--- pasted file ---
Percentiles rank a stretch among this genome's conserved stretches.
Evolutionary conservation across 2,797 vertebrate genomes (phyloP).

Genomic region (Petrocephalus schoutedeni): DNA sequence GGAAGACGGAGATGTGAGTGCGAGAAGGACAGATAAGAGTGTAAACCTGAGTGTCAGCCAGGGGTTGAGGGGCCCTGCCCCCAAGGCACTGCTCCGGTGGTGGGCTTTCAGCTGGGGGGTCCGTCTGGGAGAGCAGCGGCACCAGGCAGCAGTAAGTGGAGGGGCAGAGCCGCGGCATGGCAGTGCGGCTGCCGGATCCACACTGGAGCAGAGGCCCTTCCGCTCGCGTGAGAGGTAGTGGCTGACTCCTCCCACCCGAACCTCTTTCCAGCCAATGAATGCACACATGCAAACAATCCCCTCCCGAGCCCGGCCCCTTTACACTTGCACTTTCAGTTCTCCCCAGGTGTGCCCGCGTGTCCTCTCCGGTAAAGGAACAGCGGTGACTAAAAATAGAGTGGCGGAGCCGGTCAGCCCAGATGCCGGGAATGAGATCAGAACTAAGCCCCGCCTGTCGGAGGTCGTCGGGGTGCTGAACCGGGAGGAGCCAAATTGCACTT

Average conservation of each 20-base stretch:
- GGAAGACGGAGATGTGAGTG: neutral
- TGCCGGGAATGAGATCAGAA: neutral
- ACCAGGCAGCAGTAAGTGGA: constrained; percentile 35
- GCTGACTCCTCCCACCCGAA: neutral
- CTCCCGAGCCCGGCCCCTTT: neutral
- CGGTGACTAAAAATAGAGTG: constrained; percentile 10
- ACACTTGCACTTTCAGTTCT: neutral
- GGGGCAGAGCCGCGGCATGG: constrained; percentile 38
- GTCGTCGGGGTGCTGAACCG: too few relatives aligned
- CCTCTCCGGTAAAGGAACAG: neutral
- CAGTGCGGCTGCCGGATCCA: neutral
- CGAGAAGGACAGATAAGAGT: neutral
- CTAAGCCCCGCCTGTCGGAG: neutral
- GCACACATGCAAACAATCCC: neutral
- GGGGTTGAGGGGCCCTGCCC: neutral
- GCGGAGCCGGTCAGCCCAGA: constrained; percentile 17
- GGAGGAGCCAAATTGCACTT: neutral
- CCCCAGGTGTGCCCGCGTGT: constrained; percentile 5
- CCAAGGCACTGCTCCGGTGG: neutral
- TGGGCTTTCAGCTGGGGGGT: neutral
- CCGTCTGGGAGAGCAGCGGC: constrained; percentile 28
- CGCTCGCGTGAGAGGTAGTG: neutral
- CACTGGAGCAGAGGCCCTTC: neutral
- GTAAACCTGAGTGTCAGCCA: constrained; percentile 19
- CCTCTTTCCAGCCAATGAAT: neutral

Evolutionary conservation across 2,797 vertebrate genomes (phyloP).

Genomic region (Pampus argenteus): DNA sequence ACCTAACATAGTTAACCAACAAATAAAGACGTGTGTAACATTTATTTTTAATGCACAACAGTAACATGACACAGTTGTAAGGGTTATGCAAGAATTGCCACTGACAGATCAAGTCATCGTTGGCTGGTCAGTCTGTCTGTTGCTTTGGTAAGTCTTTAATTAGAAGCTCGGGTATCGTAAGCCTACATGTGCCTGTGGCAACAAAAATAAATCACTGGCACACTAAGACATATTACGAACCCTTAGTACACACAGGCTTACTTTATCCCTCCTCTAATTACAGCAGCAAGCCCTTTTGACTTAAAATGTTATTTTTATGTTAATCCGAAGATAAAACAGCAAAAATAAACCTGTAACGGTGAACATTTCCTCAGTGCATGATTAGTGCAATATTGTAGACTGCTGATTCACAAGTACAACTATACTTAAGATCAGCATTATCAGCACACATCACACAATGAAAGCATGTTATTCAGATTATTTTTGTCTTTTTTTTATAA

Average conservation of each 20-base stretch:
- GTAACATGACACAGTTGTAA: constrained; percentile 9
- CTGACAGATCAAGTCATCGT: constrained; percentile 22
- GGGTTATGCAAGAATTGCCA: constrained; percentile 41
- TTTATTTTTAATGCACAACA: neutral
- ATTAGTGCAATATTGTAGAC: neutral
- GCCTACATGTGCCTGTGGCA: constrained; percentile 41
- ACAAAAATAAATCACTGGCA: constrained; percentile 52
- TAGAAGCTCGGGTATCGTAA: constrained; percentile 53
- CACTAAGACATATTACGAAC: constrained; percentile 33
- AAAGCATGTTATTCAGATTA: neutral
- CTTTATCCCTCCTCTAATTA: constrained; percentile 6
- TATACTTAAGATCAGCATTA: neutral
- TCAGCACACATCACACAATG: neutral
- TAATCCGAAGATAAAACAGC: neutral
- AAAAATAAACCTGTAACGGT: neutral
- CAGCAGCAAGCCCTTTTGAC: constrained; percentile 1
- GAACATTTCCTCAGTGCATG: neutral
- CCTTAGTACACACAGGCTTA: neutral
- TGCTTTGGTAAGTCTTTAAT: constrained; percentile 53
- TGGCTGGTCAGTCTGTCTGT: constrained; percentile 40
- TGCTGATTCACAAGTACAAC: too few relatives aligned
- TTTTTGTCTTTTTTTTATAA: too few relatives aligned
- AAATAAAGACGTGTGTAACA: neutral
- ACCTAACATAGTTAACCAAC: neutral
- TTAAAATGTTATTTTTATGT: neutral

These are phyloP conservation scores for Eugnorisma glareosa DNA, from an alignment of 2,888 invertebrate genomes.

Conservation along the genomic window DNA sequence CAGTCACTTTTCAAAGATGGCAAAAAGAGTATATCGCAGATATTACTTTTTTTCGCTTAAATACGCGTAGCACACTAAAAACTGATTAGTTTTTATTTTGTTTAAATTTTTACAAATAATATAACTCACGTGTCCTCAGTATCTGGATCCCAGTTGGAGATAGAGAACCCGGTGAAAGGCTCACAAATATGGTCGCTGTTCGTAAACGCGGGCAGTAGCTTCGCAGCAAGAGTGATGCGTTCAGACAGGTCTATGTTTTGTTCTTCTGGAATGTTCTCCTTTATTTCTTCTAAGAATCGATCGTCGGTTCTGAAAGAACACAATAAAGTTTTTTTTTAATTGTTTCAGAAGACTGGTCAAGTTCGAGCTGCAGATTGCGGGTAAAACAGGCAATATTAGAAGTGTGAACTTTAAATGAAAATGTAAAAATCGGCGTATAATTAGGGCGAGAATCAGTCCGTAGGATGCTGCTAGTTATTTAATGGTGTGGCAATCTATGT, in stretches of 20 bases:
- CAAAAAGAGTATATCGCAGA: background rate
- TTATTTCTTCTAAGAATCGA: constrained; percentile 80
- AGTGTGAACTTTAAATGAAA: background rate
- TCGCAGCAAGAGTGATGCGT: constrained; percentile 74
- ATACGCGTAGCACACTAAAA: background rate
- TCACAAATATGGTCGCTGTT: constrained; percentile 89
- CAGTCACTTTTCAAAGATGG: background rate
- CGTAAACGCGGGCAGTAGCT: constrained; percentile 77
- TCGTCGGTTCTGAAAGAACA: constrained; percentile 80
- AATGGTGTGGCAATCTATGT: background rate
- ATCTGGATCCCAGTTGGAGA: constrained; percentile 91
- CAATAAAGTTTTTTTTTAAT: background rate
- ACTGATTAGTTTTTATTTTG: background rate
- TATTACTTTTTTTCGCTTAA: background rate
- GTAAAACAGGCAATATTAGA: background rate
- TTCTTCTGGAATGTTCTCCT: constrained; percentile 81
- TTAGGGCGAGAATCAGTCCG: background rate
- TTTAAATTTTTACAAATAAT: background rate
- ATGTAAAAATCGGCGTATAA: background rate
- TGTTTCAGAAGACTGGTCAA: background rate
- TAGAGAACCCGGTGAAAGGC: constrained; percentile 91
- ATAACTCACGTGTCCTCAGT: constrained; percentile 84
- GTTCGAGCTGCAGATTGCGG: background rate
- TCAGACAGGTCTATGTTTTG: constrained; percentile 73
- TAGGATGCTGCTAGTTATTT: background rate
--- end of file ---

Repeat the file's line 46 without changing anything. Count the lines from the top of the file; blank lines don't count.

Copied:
- TAATCCGAAGATAAAACAGC: neutral